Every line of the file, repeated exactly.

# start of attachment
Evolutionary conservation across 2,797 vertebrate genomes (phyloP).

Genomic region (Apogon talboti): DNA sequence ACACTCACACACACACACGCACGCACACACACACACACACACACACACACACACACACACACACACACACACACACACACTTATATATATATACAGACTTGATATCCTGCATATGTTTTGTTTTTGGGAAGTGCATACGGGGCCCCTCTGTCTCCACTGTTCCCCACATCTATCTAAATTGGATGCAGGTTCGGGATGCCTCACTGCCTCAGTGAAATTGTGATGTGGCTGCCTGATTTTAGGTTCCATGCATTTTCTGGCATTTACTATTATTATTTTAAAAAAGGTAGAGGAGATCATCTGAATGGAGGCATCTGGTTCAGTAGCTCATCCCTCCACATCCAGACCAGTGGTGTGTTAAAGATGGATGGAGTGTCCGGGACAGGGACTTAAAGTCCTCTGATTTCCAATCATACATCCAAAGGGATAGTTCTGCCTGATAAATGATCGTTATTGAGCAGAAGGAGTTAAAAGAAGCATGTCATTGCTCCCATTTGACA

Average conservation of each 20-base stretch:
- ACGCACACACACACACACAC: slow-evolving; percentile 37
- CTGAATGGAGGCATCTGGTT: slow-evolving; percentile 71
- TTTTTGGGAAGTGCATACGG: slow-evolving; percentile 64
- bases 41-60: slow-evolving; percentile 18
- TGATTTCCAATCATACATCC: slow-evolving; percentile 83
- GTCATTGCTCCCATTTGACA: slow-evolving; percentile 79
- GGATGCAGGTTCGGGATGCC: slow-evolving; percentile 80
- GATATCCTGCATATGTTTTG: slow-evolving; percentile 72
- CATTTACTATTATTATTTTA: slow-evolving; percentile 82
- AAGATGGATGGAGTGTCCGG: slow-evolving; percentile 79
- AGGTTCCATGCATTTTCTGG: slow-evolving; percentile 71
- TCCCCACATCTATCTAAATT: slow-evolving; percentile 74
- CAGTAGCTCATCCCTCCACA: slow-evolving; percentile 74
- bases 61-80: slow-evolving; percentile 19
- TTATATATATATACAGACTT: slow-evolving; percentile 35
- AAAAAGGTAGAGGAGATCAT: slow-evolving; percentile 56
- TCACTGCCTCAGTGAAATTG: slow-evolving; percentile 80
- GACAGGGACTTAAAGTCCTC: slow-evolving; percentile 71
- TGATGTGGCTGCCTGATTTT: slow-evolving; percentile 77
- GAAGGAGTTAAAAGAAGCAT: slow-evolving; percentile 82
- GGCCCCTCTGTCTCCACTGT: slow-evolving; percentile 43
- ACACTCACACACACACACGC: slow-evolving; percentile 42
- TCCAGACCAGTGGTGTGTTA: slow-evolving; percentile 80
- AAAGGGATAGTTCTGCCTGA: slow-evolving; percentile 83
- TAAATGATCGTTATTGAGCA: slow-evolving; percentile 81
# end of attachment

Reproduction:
Evolutionary conservation across 2,797 vertebrate genomes (phyloP).

Genomic region (Apogon talboti): DNA sequence ACACTCACACACACACACGCACGCACACACACACACACACACACACACACACACACACACACACACACACACACACACACTTATATATATATACAGACTTGATATCCTGCATATGTTTTGTTTTTGGGAAGTGCATACGGGGCCCCTCTGTCTCCACTGTTCCCCACATCTATCTAAATTGGATGCAGGTTCGGGATGCCTCACTGCCTCAGTGAAATTGTGATGTGGCTGCCTGATTTTAGGTTCCATGCATTTTCTGGCATTTACTATTATTATTTTAAAAAAGGTAGAGGAGATCATCTGAATGGAGGCATCTGGTTCAGTAGCTCATCCCTCCACATCCAGACCAGTGGTGTGTTAAAGATGGATGGAGTGTCCGGGACAGGGACTTAAAGTCCTCTGATTTCCAATCATACATCCAAAGGGATAGTTCTGCCTGATAAATGATCGTTATTGAGCAGAAGGAGTTAAAAGAAGCATGTCATTGCTCCCATTTGACA

Average conservation of each 20-base stretch:
- ACGCACACACACACACACAC: slow-evolving; percentile 37
- CTGAATGGAGGCATCTGGTT: slow-evolving; percentile 71
- TTTTTGGGAAGTGCATACGG: slow-evolving; percentile 64
- bases 41-60: slow-evolving; percentile 18
- TGATTTCCAATCATACATCC: slow-evolving; percentile 83
- GTCATTGCTCCCATTTGACA: slow-evolving; percentile 79
- GGATGCAGGTTCGGGATGCC: slow-evolving; percentile 80
- GATATCCTGCATATGTTTTG: slow-evolving; percentile 72
- CATTTACTATTATTATTTTA: slow-evolving; percentile 82
- AAGATGGATGGAGTGTCCGG: slow-evolving; percentile 79
- AGGTTCCATGCATTTTCTGG: slow-evolving; percentile 71
- TCCCCACATCTATCTAAATT: slow-evolving; percentile 74
- CAGTAGCTCATCCCTCCACA: slow-evolving; percentile 74
- bases 61-80: slow-evolving; percentile 19
- TTATATATATATACAGACTT: slow-evolving; percentile 35
- AAAAAGGTAGAGGAGATCAT: slow-evolving; percentile 56
- TCACTGCCTCAGTGAAATTG: slow-evolving; percentile 80
- GACAGGGACTTAAAGTCCTC: slow-evolving; percentile 71
- TGATGTGGCTGCCTGATTTT: slow-evolving; percentile 77
- GAAGGAGTTAAAAGAAGCAT: slow-evolving; percentile 82
- GGCCCCTCTGTCTCCACTGT: slow-evolving; percentile 43
- ACACTCACACACACACACGC: slow-evolving; percentile 42
- TCCAGACCAGTGGTGTGTTA: slow-evolving; percentile 80
- AAAGGGATAGTTCTGCCTGA: slow-evolving; percentile 83
- TAAATGATCGTTATTGAGCA: slow-evolving; percentile 81